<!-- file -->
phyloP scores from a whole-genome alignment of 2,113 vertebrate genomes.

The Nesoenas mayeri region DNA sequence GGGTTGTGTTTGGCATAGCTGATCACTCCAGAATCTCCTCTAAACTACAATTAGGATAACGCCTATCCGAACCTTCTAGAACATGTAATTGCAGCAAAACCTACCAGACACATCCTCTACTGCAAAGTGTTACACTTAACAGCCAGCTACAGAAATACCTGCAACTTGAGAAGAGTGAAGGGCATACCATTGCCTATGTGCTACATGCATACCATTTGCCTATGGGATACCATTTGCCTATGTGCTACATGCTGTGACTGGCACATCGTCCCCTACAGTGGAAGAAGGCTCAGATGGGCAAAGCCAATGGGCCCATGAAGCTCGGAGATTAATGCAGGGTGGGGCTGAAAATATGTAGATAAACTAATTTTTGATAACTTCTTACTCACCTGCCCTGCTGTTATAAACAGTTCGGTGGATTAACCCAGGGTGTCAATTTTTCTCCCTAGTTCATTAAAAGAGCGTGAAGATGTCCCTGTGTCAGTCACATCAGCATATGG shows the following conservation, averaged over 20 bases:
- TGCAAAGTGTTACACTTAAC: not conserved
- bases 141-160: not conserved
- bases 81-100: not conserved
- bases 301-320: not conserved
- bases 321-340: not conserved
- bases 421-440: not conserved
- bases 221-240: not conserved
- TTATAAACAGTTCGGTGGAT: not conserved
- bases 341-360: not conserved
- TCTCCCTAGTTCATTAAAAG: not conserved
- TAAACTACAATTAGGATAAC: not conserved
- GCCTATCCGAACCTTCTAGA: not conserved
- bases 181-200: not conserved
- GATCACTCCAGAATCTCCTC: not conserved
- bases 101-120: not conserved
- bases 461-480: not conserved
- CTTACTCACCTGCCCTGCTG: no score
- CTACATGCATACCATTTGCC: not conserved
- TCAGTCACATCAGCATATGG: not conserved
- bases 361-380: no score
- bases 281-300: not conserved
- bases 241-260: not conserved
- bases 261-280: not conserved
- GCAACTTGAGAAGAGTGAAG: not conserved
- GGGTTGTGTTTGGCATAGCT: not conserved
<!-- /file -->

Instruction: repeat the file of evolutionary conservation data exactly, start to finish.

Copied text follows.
phyloP scores from a whole-genome alignment of 2,113 vertebrate genomes.

The Nesoenas mayeri region DNA sequence GGGTTGTGTTTGGCATAGCTGATCACTCCAGAATCTCCTCTAAACTACAATTAGGATAACGCCTATCCGAACCTTCTAGAACATGTAATTGCAGCAAAACCTACCAGACACATCCTCTACTGCAAAGTGTTACACTTAACAGCCAGCTACAGAAATACCTGCAACTTGAGAAGAGTGAAGGGCATACCATTGCCTATGTGCTACATGCATACCATTTGCCTATGGGATACCATTTGCCTATGTGCTACATGCTGTGACTGGCACATCGTCCCCTACAGTGGAAGAAGGCTCAGATGGGCAAAGCCAATGGGCCCATGAAGCTCGGAGATTAATGCAGGGTGGGGCTGAAAATATGTAGATAAACTAATTTTTGATAACTTCTTACTCACCTGCCCTGCTGTTATAAACAGTTCGGTGGATTAACCCAGGGTGTCAATTTTTCTCCCTAGTTCATTAAAAGAGCGTGAAGATGTCCCTGTGTCAGTCACATCAGCATATGG shows the following conservation, averaged over 20 bases:
- TGCAAAGTGTTACACTTAAC: not conserved
- bases 141-160: not conserved
- bases 81-100: not conserved
- bases 301-320: not conserved
- bases 321-340: not conserved
- bases 421-440: not conserved
- bases 221-240: not conserved
- TTATAAACAGTTCGGTGGAT: not conserved
- bases 341-360: not conserved
- TCTCCCTAGTTCATTAAAAG: not conserved
- TAAACTACAATTAGGATAAC: not conserved
- GCCTATCCGAACCTTCTAGA: not conserved
- bases 181-200: not conserved
- GATCACTCCAGAATCTCCTC: not conserved
- bases 101-120: not conserved
- bases 461-480: not conserved
- CTTACTCACCTGCCCTGCTG: no score
- CTACATGCATACCATTTGCC: not conserved
- TCAGTCACATCAGCATATGG: not conserved
- bases 361-380: no score
- bases 281-300: not conserved
- bases 241-260: not conserved
- bases 261-280: not conserved
- GCAACTTGAGAAGAGTGAAG: not conserved
- GGGTTGTGTTTGGCATAGCT: not conserved